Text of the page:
Written by: Dave Cantrell
A somewhat curious pair that fate in its meticulous randomness made double certain to bring together some thirty years ago, the meeting up of Jad Fair with Kramer was, and is, a match made in several heavens. The heaven, for instance, where soundtrack composers, in terms of pop, didn’t give way to mere compilers putting together kneejerk and largely irrelevant compilations but instead adopted pop as the thatch-headed kid critical to their filmic parameters as they fit themselves a bit awkwardly inside the culture at large. The heaven where sweet romantic pop, marked by an asterisk denoting eternal vulnerability, is given sufficient rock-critic consideration to place it with the greats rather than leave it floating in ether outside the gates. Where the purist ideal isn’t “three chords and the truth” but instead the far more believable “a few unfussy, (often minor) chords and a rambling but fierce determination to get to the bottom of this life’n’love business.” Fantasies every one of them and yet, both incredibly and predictably given the caliber of character involved. The History of Crying invokes those dreams with what feels like little, or at least naturally occurring, effort.
Much of that, or anyway half, has to be attributed to the sound-shepherding instincts of the mononymous Kramer. A man whose name could singularly be used to define the spirit of actual independent music, Kramer’s experience and body of work has arced across the so-called American underground era like that of a largely involuntary chronicler, a reluctant exemplar carrying the banner of indie self-reliance that very few, despite talk-is-cheap statements otherwise, have had the strength to hoist. It’s a career (should it be called that; more a mission organically built year upon year since the early 80’s) marked by razor-sharp intelligence and a decided weakness for the more unconventionally talented artists lurking on the left-field fringes of the quote-unquote alternative scene. It is, however, a weakness born out of strength, born out of a certain rare type of integrity that doesn’t brook a lot of compromise and hence has suffered the market’s grim consequences, the effects of which have at times been materially damaging but have never come remotely close to sowing doubt regarding the original choice of path.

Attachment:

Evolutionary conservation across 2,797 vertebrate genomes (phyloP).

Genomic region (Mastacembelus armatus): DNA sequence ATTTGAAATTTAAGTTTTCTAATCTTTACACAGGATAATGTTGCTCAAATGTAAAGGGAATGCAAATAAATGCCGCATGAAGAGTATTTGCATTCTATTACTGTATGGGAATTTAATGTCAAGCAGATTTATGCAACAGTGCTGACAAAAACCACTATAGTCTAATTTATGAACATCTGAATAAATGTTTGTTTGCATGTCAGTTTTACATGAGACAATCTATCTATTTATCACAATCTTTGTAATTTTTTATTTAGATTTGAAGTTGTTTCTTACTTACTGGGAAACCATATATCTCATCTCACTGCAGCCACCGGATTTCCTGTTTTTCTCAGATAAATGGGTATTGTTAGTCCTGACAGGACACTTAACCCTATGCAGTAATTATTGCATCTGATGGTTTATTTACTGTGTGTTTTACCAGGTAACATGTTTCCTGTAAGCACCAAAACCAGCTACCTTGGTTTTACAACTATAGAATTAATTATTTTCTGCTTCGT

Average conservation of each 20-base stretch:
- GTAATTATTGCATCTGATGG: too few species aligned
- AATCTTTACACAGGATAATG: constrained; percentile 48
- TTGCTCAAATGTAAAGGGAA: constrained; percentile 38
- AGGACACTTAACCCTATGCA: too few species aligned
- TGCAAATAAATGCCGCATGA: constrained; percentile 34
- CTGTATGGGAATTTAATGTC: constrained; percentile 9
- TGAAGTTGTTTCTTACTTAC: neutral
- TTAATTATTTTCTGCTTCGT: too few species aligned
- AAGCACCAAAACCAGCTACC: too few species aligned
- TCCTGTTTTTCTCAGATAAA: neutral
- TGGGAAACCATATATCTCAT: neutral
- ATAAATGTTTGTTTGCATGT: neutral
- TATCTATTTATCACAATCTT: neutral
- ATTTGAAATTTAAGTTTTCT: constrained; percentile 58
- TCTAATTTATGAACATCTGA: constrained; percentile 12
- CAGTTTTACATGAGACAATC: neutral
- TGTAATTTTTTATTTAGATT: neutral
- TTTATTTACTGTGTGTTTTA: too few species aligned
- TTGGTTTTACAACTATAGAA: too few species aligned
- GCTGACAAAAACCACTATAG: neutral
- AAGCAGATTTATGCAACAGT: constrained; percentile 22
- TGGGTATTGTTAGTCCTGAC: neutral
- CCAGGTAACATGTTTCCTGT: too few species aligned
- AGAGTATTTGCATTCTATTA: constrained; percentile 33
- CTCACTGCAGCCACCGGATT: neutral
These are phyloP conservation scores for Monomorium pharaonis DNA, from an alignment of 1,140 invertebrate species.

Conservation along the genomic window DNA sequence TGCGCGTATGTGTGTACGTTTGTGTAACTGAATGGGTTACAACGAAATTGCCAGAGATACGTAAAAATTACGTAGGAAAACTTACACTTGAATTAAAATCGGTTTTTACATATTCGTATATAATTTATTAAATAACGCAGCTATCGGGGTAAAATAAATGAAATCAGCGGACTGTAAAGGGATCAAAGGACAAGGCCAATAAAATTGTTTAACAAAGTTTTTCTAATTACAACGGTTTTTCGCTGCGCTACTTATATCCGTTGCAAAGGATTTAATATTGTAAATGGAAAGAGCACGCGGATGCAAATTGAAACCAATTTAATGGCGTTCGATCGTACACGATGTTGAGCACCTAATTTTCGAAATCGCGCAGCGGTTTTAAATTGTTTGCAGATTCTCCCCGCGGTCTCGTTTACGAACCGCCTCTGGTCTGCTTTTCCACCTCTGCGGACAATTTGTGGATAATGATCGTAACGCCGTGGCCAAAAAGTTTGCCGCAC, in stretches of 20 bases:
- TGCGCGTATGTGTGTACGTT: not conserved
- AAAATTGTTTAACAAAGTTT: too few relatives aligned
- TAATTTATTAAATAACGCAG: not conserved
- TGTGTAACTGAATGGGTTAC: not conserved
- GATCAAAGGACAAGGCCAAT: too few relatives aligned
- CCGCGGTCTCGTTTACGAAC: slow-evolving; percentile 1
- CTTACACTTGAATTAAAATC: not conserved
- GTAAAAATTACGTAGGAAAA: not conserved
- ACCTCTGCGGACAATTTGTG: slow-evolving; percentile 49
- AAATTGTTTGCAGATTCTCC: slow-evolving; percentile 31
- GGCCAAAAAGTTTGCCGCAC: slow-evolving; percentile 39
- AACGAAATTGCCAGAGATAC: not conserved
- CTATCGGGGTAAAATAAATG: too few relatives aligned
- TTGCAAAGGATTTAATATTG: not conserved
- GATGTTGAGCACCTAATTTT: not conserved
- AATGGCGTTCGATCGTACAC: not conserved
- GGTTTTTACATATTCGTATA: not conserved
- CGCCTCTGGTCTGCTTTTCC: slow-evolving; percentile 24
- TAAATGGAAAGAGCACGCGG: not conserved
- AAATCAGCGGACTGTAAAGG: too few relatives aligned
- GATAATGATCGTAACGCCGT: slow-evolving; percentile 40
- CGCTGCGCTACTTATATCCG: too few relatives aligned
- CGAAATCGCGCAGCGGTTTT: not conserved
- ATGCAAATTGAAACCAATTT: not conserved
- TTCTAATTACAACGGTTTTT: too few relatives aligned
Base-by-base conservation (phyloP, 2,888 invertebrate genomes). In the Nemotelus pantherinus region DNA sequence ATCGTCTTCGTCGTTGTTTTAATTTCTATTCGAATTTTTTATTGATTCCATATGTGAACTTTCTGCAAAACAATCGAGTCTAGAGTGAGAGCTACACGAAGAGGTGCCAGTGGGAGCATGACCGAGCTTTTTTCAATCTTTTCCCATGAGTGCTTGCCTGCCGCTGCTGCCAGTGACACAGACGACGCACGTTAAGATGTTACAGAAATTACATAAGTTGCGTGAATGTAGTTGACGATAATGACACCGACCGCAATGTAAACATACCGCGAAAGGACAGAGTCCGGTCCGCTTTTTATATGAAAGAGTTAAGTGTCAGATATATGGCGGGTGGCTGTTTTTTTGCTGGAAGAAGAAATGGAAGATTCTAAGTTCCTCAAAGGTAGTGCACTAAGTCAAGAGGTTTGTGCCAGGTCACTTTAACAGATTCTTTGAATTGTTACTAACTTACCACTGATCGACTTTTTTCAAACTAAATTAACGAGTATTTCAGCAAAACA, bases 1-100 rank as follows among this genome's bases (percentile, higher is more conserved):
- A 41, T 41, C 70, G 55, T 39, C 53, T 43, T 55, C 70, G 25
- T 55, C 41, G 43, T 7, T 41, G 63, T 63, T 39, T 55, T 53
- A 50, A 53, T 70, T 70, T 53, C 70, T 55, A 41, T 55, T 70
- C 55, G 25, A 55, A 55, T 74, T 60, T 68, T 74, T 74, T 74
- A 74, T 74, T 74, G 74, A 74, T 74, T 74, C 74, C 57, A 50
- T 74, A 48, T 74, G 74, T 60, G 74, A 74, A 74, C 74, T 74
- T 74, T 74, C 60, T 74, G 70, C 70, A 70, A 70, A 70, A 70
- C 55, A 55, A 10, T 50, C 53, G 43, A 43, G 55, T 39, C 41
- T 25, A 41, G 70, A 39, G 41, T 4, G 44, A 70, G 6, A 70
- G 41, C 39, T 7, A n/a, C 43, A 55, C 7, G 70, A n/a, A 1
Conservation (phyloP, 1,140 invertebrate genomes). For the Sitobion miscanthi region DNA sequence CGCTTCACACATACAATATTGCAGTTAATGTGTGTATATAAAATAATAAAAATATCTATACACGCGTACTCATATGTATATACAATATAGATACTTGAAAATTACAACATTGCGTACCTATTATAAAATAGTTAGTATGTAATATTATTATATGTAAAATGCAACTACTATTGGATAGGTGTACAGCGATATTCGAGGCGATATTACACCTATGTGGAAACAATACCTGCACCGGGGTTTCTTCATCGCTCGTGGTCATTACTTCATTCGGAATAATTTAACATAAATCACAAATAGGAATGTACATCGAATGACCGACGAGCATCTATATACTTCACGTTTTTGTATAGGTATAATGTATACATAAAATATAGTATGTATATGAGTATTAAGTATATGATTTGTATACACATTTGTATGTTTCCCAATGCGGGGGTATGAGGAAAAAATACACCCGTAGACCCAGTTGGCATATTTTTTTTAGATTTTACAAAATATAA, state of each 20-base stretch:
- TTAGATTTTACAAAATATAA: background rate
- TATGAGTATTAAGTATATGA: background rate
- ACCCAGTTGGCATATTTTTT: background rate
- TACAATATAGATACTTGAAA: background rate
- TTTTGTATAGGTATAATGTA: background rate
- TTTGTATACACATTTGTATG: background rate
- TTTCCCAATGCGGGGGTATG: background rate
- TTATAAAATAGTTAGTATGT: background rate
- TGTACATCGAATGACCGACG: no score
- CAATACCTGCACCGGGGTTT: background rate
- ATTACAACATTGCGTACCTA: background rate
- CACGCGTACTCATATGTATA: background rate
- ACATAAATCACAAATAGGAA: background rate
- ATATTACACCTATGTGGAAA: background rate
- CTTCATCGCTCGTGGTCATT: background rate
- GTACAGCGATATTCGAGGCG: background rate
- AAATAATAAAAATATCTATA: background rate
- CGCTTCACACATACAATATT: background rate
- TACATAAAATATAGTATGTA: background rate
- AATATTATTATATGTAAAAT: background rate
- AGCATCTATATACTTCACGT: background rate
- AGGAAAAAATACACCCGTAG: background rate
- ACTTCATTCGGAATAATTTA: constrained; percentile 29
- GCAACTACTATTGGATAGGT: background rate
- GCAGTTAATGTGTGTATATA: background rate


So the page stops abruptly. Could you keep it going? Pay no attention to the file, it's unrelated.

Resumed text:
Thus has that path, wending with a circuitous certainty, led the Shimmy Disc founder from Daevid Allen’s NY Gong to the Chadbournes (from whence now longtime foil John Zorn) through the virtual discovery of the Butthole Surfers and the outright discovery of Low and has included not only stints leading his own mercurial bands such as Bongwater but as well production duties that have spanned a dizzying spectrum from GWAR to extraordinary singer-songwriter Emily Rodgers and countless variations in between. Taking the long view, though, none seem as unerringly preordained as this partnership with Jad Fair.
Since emerging as essentially half of Half Japanese (with brother David) in the fertile punk-shocked afterbirth of the late 70’s – debut triple album 1/2 Gentlemen/Not Beasts arrived on vinyl in 1980 after a cassette-only the previous year – Jad Fair has been an irrepressible, wholly individual musical force built out of an earnest natal talent and some powerfully nerdish charm. A bit of an enigma wrapped in a [number of] paradox[es] wrapped in something of a lovable bewilderment, the material he creates, for those few uninitiates out there, can remind of Jonathan Richman had the Boston Bard been weaned on a strict diet of Coney Island Baby-era Lou Reed and an abundance of those late 50’s/early 60’s Brill Building tearjerkers with all their exaggerated teenage mix of optimism and tragedy (the emotions of which Reed himself, of course, ached with in his lonely pre-VU years). Far from a formula, not too far from a driving compulsion, it’s a stylistic consistency that, like any enduring artist, reflects the internal creative engines powering the gist of Fair’s work no matter what direction his unique guidance system takes him, be it noise or spoken word deviations in the audio realm or his work with both color and monotone cut-outs in the visual. While an elite number of others, both in his cohort and before, have been able to sustain themselves as artists for forty years or more, scarce few have pursued the idea of turning one’s life into a work of art with such dogged, devotional (yet ever-so-personable) zeal, and that spirit, with all its humbled grace and innate surety, animates this album in a soft yet unyielding glow of deathless oddity and a shambling, inextinguishable groove.